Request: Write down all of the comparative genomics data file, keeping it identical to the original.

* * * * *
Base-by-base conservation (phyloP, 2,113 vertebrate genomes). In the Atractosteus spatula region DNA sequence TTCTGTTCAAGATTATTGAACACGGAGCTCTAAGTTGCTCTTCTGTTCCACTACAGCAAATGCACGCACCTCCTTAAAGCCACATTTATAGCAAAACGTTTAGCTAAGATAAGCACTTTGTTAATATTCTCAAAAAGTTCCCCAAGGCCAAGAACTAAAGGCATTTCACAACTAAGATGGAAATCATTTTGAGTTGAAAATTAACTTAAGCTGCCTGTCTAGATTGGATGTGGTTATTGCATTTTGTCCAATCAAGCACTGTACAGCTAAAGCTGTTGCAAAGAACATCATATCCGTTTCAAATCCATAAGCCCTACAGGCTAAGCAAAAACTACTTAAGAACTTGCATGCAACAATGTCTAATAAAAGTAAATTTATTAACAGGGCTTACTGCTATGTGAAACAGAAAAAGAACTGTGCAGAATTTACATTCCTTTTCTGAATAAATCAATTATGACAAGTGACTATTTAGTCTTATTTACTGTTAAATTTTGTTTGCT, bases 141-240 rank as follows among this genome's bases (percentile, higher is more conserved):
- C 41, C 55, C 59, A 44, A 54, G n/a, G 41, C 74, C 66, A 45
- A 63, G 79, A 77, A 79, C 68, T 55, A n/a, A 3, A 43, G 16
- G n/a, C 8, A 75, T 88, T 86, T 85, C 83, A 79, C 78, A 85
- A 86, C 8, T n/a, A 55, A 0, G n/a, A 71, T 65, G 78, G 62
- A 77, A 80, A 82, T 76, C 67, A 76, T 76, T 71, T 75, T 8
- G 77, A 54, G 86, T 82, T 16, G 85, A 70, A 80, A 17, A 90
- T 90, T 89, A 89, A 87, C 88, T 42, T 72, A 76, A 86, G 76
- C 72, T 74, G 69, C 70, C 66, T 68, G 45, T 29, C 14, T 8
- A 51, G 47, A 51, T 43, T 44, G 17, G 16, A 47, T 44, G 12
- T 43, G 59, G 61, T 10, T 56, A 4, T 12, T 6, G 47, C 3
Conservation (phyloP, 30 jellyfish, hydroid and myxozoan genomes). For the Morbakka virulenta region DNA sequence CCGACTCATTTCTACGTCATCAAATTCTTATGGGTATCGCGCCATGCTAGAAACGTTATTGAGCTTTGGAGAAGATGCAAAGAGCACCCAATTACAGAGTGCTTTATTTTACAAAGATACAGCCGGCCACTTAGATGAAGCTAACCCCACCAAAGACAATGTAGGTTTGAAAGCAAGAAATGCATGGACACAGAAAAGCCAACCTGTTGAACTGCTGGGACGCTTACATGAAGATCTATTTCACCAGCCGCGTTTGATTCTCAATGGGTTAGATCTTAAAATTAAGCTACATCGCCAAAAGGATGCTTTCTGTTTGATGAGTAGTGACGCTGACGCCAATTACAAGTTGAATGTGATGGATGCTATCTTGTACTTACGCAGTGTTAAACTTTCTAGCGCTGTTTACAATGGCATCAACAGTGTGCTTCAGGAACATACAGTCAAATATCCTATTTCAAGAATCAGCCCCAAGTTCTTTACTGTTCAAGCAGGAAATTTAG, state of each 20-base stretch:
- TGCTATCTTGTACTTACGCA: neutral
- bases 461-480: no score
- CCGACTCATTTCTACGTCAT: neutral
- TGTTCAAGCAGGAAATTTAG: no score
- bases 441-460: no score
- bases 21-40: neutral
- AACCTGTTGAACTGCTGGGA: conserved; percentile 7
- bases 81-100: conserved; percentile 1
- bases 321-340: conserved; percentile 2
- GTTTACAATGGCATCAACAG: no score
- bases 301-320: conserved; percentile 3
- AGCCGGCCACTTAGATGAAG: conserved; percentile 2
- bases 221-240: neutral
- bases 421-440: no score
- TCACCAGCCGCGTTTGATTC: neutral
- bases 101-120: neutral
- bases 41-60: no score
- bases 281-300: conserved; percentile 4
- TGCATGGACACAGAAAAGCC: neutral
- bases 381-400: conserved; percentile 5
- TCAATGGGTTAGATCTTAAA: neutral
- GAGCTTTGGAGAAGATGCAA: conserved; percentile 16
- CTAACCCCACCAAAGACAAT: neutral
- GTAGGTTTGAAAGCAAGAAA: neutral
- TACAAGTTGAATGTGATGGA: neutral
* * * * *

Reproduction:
Base-by-base conservation (phyloP, 2,113 vertebrate genomes). In the Atractosteus spatula region DNA sequence TTCTGTTCAAGATTATTGAACACGGAGCTCTAAGTTGCTCTTCTGTTCCACTACAGCAAATGCACGCACCTCCTTAAAGCCACATTTATAGCAAAACGTTTAGCTAAGATAAGCACTTTGTTAATATTCTCAAAAAGTTCCCCAAGGCCAAGAACTAAAGGCATTTCACAACTAAGATGGAAATCATTTTGAGTTGAAAATTAACTTAAGCTGCCTGTCTAGATTGGATGTGGTTATTGCATTTTGTCCAATCAAGCACTGTACAGCTAAAGCTGTTGCAAAGAACATCATATCCGTTTCAAATCCATAAGCCCTACAGGCTAAGCAAAAACTACTTAAGAACTTGCATGCAACAATGTCTAATAAAAGTAAATTTATTAACAGGGCTTACTGCTATGTGAAACAGAAAAAGAACTGTGCAGAATTTACATTCCTTTTCTGAATAAATCAATTATGACAAGTGACTATTTAGTCTTATTTACTGTTAAATTTTGTTTGCT, bases 141-240 rank as follows among this genome's bases (percentile, higher is more conserved):
- C 41, C 55, C 59, A 44, A 54, G n/a, G 41, C 74, C 66, A 45
- A 63, G 79, A 77, A 79, C 68, T 55, A n/a, A 3, A 43, G 16
- G n/a, C 8, A 75, T 88, T 86, T 85, C 83, A 79, C 78, A 85
- A 86, C 8, T n/a, A 55, A 0, G n/a, A 71, T 65, G 78, G 62
- A 77, A 80, A 82, T 76, C 67, A 76, T 76, T 71, T 75, T 8
- G 77, A 54, G 86, T 82, T 16, G 85, A 70, A 80, A 17, A 90
- T 90, T 89, A 89, A 87, C 88, T 42, T 72, A 76, A 86, G 76
- C 72, T 74, G 69, C 70, C 66, T 68, G 45, T 29, C 14, T 8
- A 51, G 47, A 51, T 43, T 44, G 17, G 16, A 47, T 44, G 12
- T 43, G 59, G 61, T 10, T 56, A 4, T 12, T 6, G 47, C 3
Conservation (phyloP, 30 jellyfish, hydroid and myxozoan genomes). For the Morbakka virulenta region DNA sequence CCGACTCATTTCTACGTCATCAAATTCTTATGGGTATCGCGCCATGCTAGAAACGTTATTGAGCTTTGGAGAAGATGCAAAGAGCACCCAATTACAGAGTGCTTTATTTTACAAAGATACAGCCGGCCACTTAGATGAAGCTAACCCCACCAAAGACAATGTAGGTTTGAAAGCAAGAAATGCATGGACACAGAAAAGCCAACCTGTTGAACTGCTGGGACGCTTACATGAAGATCTATTTCACCAGCCGCGTTTGATTCTCAATGGGTTAGATCTTAAAATTAAGCTACATCGCCAAAAGGATGCTTTCTGTTTGATGAGTAGTGACGCTGACGCCAATTACAAGTTGAATGTGATGGATGCTATCTTGTACTTACGCAGTGTTAAACTTTCTAGCGCTGTTTACAATGGCATCAACAGTGTGCTTCAGGAACATACAGTCAAATATCCTATTTCAAGAATCAGCCCCAAGTTCTTTACTGTTCAAGCAGGAAATTTAG, state of each 20-base stretch:
- TGCTATCTTGTACTTACGCA: neutral
- bases 461-480: no score
- CCGACTCATTTCTACGTCAT: neutral
- TGTTCAAGCAGGAAATTTAG: no score
- bases 441-460: no score
- bases 21-40: neutral
- AACCTGTTGAACTGCTGGGA: conserved; percentile 7
- bases 81-100: conserved; percentile 1
- bases 321-340: conserved; percentile 2
- GTTTACAATGGCATCAACAG: no score
- bases 301-320: conserved; percentile 3
- AGCCGGCCACTTAGATGAAG: conserved; percentile 2
- bases 221-240: neutral
- bases 421-440: no score
- TCACCAGCCGCGTTTGATTC: neutral
- bases 101-120: neutral
- bases 41-60: no score
- bases 281-300: conserved; percentile 4
- TGCATGGACACAGAAAAGCC: neutral
- bases 381-400: conserved; percentile 5
- TCAATGGGTTAGATCTTAAA: neutral
- GAGCTTTGGAGAAGATGCAA: conserved; percentile 16
- CTAACCCCACCAAAGACAAT: neutral
- GTAGGTTTGAAAGCAAGAAA: neutral
- TACAAGTTGAATGTGATGGA: neutral